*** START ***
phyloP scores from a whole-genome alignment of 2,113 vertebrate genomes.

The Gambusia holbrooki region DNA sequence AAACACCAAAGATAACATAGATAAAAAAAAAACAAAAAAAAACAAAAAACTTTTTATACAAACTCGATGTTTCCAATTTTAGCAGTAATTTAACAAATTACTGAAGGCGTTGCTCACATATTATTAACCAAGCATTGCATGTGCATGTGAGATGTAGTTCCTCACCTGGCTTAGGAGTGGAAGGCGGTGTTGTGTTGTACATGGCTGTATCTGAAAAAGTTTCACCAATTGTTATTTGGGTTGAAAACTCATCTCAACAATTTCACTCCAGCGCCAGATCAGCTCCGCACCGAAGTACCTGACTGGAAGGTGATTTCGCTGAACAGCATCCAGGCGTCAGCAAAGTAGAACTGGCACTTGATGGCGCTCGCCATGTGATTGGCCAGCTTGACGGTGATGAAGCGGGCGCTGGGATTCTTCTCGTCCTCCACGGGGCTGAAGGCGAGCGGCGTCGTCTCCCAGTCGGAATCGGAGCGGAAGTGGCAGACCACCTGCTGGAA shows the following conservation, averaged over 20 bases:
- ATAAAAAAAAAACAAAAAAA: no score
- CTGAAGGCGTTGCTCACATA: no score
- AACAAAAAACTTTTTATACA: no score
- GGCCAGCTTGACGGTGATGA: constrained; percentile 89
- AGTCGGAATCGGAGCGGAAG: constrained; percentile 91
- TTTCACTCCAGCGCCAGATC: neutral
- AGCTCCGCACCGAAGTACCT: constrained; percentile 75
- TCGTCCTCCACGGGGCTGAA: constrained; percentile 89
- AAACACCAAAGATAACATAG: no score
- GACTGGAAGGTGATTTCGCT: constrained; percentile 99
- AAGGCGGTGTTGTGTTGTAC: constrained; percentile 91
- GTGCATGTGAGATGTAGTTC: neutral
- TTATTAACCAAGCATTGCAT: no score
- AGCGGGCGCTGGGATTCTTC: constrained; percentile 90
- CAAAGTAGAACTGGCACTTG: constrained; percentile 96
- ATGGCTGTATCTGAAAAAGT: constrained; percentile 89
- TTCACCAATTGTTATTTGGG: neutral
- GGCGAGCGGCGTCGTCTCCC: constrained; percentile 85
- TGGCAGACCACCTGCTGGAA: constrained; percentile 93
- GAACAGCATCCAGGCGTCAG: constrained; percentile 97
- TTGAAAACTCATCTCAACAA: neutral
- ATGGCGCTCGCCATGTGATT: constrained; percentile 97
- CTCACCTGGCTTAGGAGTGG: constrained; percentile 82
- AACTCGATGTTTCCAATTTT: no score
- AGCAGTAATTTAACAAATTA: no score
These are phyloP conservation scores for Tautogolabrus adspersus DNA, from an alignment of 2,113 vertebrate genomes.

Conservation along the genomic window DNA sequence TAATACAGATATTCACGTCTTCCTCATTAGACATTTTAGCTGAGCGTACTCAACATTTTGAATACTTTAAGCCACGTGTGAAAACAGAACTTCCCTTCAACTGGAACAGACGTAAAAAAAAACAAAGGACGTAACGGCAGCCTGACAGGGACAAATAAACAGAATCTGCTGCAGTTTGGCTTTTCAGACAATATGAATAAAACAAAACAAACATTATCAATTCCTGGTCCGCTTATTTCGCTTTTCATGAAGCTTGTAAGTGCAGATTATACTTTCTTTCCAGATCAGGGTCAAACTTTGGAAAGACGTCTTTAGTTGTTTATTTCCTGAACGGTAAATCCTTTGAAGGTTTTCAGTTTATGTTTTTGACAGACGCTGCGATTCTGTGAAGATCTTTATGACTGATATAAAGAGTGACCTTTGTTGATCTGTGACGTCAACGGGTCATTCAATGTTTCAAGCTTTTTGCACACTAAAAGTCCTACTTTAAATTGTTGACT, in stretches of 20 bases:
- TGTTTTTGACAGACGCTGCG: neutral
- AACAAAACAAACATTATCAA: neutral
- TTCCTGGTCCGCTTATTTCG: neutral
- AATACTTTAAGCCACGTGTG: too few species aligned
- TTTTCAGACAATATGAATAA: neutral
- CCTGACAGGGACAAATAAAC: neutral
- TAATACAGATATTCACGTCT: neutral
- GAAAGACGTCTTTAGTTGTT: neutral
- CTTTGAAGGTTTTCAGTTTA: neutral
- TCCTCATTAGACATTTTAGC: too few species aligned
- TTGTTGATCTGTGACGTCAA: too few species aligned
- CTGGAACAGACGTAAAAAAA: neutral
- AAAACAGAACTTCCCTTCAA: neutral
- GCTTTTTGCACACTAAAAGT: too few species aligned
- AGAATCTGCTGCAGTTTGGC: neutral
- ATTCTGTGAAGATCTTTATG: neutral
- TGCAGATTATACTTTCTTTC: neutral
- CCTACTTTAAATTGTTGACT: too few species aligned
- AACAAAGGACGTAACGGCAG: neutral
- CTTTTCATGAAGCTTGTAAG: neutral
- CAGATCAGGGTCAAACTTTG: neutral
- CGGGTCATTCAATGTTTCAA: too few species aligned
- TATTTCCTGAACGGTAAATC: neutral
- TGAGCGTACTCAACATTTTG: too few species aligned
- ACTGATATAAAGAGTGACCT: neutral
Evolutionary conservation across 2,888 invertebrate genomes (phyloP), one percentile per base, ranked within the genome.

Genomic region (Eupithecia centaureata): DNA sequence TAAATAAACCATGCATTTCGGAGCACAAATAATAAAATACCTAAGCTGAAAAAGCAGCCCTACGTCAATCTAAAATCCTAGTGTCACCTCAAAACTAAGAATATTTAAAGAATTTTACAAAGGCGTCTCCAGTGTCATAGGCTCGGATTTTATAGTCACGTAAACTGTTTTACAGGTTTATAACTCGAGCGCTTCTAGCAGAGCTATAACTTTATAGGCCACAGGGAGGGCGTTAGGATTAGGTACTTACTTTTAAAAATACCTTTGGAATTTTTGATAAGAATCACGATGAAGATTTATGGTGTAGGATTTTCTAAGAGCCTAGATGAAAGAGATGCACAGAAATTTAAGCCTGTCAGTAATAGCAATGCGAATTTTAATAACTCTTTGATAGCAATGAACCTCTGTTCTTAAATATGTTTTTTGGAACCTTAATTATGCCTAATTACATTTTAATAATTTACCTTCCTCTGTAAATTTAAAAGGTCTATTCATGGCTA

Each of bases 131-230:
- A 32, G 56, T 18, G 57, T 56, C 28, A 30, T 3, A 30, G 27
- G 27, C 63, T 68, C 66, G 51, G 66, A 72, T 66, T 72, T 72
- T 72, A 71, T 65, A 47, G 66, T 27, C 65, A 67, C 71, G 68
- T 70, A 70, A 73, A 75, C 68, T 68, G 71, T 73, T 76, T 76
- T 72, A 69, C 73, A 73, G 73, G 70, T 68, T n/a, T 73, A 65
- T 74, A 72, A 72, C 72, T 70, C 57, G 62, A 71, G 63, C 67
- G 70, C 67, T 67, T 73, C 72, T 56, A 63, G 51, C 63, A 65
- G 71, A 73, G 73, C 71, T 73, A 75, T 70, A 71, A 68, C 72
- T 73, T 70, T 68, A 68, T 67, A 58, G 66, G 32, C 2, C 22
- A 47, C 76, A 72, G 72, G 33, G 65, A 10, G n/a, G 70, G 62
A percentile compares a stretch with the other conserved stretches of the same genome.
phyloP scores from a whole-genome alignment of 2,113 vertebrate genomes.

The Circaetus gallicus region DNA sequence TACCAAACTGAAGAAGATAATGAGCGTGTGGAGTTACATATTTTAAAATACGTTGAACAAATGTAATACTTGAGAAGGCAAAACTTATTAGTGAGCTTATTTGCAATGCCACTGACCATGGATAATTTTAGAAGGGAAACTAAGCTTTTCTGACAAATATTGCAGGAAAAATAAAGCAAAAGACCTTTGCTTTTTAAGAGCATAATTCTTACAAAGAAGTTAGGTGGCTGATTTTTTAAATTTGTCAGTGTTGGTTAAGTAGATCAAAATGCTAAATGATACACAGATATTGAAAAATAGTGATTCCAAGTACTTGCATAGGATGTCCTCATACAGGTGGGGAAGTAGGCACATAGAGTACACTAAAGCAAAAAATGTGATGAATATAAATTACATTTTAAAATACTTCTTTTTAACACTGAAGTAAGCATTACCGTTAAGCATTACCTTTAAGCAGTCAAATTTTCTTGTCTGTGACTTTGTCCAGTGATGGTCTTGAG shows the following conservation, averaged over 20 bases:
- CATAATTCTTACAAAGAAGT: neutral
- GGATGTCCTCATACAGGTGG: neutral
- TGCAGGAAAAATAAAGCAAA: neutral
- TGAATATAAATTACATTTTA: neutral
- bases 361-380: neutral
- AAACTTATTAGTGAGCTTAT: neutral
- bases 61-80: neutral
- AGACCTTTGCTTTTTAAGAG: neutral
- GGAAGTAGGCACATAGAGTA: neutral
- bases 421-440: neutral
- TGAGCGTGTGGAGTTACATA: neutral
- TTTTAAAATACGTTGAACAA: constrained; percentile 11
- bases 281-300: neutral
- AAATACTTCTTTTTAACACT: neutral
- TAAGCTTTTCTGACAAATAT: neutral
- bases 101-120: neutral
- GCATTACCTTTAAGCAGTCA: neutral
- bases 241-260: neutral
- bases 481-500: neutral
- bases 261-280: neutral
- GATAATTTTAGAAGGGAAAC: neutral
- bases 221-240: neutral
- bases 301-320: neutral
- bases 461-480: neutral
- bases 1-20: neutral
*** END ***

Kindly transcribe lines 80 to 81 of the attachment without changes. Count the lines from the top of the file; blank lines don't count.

- bases 421-440: neutral
- TGAGCGTGTGGAGTTACATA: neutral